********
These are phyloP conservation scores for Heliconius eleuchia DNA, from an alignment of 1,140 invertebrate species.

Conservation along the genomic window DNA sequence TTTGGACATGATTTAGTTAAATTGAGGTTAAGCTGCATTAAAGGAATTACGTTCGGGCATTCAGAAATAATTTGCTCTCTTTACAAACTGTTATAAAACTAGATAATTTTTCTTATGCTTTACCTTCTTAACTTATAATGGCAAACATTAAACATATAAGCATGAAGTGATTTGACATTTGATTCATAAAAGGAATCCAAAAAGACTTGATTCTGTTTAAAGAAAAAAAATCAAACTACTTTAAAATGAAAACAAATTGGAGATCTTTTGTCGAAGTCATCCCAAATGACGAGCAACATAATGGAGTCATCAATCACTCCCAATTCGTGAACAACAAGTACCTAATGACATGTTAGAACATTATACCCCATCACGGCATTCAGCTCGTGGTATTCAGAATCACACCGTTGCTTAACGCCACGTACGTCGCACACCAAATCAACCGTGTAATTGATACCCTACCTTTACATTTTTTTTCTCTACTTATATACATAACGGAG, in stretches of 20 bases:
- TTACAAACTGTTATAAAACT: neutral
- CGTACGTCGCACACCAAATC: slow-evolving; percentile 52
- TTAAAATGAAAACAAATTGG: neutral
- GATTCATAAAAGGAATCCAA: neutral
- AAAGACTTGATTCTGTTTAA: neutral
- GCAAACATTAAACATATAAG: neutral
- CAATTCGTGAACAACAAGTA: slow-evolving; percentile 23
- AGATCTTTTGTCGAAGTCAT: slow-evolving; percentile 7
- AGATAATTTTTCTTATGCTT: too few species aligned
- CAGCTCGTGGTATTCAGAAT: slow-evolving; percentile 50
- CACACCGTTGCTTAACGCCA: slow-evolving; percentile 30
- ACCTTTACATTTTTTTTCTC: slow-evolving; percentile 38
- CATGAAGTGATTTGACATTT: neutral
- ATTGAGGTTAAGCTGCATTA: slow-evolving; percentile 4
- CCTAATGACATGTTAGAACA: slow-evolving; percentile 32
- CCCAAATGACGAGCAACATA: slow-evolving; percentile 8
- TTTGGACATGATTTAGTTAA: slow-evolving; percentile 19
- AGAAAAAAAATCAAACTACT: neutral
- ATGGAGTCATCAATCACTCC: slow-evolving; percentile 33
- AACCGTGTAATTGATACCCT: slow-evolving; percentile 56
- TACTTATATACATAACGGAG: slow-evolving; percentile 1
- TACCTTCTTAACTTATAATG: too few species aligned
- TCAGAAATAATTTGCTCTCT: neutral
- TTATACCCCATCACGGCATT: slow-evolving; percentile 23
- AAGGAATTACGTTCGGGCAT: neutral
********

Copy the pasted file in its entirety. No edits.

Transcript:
These are phyloP conservation scores for Heliconius eleuchia DNA, from an alignment of 1,140 invertebrate species.

Conservation along the genomic window DNA sequence TTTGGACATGATTTAGTTAAATTGAGGTTAAGCTGCATTAAAGGAATTACGTTCGGGCATTCAGAAATAATTTGCTCTCTTTACAAACTGTTATAAAACTAGATAATTTTTCTTATGCTTTACCTTCTTAACTTATAATGGCAAACATTAAACATATAAGCATGAAGTGATTTGACATTTGATTCATAAAAGGAATCCAAAAAGACTTGATTCTGTTTAAAGAAAAAAAATCAAACTACTTTAAAATGAAAACAAATTGGAGATCTTTTGTCGAAGTCATCCCAAATGACGAGCAACATAATGGAGTCATCAATCACTCCCAATTCGTGAACAACAAGTACCTAATGACATGTTAGAACATTATACCCCATCACGGCATTCAGCTCGTGGTATTCAGAATCACACCGTTGCTTAACGCCACGTACGTCGCACACCAAATCAACCGTGTAATTGATACCCTACCTTTACATTTTTTTTCTCTACTTATATACATAACGGAG, in stretches of 20 bases:
- TTACAAACTGTTATAAAACT: neutral
- CGTACGTCGCACACCAAATC: slow-evolving; percentile 52
- TTAAAATGAAAACAAATTGG: neutral
- GATTCATAAAAGGAATCCAA: neutral
- AAAGACTTGATTCTGTTTAA: neutral
- GCAAACATTAAACATATAAG: neutral
- CAATTCGTGAACAACAAGTA: slow-evolving; percentile 23
- AGATCTTTTGTCGAAGTCAT: slow-evolving; percentile 7
- AGATAATTTTTCTTATGCTT: too few species aligned
- CAGCTCGTGGTATTCAGAAT: slow-evolving; percentile 50
- CACACCGTTGCTTAACGCCA: slow-evolving; percentile 30
- ACCTTTACATTTTTTTTCTC: slow-evolving; percentile 38
- CATGAAGTGATTTGACATTT: neutral
- ATTGAGGTTAAGCTGCATTA: slow-evolving; percentile 4
- CCTAATGACATGTTAGAACA: slow-evolving; percentile 32
- CCCAAATGACGAGCAACATA: slow-evolving; percentile 8
- TTTGGACATGATTTAGTTAA: slow-evolving; percentile 19
- AGAAAAAAAATCAAACTACT: neutral
- ATGGAGTCATCAATCACTCC: slow-evolving; percentile 33
- AACCGTGTAATTGATACCCT: slow-evolving; percentile 56
- TACTTATATACATAACGGAG: slow-evolving; percentile 1
- TACCTTCTTAACTTATAATG: too few species aligned
- TCAGAAATAATTTGCTCTCT: neutral
- TTATACCCCATCACGGCATT: slow-evolving; percentile 23
- AAGGAATTACGTTCGGGCAT: neutral